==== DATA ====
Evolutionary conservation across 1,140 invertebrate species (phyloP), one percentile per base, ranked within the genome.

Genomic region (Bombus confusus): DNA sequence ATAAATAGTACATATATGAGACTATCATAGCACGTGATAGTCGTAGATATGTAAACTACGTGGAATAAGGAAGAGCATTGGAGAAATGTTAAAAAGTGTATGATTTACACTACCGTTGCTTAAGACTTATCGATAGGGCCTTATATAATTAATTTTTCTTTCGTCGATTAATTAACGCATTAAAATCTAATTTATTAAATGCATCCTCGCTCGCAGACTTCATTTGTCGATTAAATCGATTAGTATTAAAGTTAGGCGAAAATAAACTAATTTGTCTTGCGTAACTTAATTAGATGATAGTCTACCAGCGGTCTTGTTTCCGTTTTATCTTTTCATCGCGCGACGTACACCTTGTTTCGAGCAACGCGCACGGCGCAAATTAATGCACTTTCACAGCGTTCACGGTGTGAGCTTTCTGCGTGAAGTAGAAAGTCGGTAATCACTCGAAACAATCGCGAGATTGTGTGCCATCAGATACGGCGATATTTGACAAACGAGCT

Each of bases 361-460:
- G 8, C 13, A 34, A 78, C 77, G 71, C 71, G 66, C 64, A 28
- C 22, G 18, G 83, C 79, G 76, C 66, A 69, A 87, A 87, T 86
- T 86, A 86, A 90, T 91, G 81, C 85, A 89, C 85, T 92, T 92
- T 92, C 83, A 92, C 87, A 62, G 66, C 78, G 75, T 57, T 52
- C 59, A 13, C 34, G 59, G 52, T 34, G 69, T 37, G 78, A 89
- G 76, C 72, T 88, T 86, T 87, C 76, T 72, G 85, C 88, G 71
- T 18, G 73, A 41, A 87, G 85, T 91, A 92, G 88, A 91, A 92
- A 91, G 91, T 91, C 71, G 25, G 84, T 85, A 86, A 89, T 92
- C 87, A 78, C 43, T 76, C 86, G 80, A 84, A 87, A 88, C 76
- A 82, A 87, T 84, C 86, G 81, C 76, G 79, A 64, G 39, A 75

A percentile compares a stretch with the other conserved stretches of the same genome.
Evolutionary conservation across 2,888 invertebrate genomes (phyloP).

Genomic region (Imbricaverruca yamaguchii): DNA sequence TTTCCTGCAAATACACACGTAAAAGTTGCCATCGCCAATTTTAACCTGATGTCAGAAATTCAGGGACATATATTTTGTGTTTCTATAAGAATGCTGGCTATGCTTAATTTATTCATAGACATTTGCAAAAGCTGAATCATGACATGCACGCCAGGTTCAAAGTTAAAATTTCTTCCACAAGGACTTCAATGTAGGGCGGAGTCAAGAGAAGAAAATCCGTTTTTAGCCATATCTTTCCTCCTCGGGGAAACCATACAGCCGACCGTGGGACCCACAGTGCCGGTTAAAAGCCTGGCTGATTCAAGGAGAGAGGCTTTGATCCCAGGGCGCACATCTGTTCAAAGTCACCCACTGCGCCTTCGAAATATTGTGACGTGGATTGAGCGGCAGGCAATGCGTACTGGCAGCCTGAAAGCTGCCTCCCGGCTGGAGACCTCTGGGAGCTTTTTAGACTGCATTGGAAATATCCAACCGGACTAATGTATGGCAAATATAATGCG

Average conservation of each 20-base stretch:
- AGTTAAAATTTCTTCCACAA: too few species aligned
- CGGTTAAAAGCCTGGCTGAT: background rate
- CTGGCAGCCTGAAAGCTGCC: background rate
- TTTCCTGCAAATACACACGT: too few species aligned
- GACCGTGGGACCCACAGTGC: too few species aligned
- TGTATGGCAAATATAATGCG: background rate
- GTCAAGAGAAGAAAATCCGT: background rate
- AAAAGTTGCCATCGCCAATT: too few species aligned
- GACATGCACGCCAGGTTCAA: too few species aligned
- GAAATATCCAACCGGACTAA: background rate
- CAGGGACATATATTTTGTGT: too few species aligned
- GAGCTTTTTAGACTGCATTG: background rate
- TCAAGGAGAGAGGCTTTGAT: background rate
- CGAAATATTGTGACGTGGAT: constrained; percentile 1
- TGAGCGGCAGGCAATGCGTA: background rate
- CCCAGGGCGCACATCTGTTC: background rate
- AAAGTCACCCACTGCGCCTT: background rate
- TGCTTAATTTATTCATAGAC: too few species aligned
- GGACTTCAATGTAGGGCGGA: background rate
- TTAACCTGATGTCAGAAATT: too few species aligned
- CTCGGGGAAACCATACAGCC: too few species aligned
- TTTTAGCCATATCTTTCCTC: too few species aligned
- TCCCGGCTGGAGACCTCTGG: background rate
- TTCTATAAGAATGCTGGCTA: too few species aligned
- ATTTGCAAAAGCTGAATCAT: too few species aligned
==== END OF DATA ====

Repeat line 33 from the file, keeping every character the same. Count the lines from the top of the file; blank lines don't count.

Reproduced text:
- CCCAGGGCGCACATCTGTTC: background rate